My chicken supplies come from Agway. I recommend the galvanized hanging feeders and waterers for ease and durability. I also recommend layer feed pellets (less waste with pellets) and pine shavings for the coop floor. (Pine costs a bit more, but is clean and easiest to maintain.) You can also purchase coops at Agway or online.
Once you understand the animal, you realize how easy they are to keep. (I always thought cats are the easiest animals–until I got chickens.) They need: food and plenty of water; a secure, well-ventilated coop that is cleaned thoroughly every six months or so; protection from harsh elements; and someone to collect their eggs. That’s about it. Oh, and in the winter they need supplemental light and a warmer to keep their water from freezing. I was surprised how clean they are and how they will eat anything. We never throw food away anymore.
It is my three year old’s job to collect the eggs. She has a little basket and every day she and I go out together to the coop after lunch. She sings, “Chickens, make an egg for me!” and gets really excited when she picks them up. Sure, she’s dropped a few, but the chickens make quick work of them, so no worries. She feeds them garden scraps, too.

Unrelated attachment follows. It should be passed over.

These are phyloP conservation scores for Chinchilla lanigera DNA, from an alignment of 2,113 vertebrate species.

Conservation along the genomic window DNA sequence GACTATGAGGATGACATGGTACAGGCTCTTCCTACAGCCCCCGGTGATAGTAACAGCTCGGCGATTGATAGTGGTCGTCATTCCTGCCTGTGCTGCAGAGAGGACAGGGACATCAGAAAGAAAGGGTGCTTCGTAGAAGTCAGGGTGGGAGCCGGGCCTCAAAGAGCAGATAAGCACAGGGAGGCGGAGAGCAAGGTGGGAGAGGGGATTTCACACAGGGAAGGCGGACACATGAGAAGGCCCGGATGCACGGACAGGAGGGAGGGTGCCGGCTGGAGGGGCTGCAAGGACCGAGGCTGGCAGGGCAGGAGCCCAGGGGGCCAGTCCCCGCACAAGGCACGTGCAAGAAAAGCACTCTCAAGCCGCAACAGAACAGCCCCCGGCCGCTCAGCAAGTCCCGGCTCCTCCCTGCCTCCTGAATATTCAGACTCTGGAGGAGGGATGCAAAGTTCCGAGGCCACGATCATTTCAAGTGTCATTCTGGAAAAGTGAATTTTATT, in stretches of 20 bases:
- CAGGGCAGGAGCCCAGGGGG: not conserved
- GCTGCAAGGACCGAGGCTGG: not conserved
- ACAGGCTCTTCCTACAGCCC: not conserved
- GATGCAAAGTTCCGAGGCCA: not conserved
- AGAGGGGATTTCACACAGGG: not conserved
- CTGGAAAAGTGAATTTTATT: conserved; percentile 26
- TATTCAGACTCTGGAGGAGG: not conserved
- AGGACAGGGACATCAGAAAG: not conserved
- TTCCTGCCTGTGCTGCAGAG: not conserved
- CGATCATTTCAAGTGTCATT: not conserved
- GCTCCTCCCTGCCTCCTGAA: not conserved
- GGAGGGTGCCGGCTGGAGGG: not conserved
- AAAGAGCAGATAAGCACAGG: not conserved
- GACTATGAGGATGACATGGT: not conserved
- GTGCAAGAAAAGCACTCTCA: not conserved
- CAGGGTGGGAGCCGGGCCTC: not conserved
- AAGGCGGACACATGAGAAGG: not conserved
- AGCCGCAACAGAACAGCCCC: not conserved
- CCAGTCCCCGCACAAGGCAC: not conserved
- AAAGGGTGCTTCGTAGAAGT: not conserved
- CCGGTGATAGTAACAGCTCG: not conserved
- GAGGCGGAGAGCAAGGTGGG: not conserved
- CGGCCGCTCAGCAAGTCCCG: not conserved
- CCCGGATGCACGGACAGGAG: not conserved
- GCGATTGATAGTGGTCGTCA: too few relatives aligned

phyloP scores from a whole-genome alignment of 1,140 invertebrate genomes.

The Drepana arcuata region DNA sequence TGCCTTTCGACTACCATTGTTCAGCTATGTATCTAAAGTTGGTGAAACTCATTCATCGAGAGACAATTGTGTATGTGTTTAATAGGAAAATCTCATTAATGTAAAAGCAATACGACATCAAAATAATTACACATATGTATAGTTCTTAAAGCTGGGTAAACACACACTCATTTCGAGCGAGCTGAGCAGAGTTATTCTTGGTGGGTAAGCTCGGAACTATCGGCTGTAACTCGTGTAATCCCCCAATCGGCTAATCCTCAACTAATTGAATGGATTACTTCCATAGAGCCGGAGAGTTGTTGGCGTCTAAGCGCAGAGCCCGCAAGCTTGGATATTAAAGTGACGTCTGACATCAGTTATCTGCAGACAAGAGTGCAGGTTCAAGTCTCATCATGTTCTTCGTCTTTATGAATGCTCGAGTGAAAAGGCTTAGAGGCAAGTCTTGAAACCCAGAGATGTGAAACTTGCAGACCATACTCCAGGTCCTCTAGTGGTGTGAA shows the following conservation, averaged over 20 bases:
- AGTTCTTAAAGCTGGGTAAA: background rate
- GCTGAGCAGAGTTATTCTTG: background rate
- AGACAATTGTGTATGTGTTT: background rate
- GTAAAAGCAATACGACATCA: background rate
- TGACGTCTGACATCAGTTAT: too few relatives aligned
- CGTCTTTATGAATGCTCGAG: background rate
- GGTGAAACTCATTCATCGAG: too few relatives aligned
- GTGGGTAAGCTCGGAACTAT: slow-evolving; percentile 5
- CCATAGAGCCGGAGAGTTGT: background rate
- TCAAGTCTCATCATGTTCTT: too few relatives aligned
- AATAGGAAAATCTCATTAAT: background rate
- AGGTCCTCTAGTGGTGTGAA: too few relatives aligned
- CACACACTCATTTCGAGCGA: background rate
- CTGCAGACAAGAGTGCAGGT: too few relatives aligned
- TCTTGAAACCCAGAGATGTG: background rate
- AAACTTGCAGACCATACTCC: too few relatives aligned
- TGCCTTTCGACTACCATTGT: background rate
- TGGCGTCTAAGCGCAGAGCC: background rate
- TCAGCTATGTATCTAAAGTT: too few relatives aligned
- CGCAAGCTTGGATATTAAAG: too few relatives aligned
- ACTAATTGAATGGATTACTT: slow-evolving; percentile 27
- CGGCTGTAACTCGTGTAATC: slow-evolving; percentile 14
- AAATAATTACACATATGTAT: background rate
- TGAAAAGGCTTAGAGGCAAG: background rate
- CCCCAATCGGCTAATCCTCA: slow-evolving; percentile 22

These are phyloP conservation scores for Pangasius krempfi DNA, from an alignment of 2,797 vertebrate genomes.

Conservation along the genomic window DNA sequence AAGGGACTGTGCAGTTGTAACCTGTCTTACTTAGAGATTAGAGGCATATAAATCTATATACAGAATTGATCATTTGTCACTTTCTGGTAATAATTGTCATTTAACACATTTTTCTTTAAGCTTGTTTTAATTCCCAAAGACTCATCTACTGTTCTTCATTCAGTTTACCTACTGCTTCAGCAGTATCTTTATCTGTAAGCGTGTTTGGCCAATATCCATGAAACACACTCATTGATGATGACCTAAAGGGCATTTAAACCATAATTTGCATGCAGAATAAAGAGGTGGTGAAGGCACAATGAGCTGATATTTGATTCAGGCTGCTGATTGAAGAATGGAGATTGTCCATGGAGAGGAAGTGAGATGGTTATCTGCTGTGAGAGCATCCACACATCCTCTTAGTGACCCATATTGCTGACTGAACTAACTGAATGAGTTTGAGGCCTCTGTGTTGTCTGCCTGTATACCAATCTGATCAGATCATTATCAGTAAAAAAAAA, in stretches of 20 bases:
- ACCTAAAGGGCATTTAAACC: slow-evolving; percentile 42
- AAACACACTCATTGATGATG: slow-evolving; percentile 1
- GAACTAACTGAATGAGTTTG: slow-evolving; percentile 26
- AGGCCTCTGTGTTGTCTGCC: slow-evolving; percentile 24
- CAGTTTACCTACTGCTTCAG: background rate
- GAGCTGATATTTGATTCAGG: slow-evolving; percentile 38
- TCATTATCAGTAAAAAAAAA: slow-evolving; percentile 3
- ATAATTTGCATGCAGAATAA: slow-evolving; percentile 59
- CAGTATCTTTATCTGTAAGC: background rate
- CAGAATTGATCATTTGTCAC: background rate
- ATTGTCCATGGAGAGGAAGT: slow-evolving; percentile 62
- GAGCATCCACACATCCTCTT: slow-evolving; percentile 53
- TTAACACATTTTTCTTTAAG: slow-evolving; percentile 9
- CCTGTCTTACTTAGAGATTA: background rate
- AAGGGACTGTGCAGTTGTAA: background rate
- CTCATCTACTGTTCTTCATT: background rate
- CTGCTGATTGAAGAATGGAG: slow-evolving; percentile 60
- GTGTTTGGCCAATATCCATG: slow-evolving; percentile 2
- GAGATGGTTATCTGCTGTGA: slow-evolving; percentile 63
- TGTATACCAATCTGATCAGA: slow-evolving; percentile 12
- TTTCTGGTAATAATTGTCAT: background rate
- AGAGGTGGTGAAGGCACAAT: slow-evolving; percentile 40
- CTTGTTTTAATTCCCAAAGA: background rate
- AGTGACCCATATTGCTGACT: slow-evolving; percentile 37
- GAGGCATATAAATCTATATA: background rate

My daughter has also taken it upon herself to police the chickens. She likes to sit and watch them and if they fight over food or peck each other she is quick to scold them. She calls them by name and knows their places in the pecking order. I like that she’s learning responsibility and appreciation for where her eggs come from. And it’s really cute.
What resources (local or otherwise) have you used to learn what you need to know? How much research did you do before taking on these special pets?
The first thing I did before getting the chickens was to read Storey’s Guide to Raising Chickens. It teaches you what you need to know and is a great reference.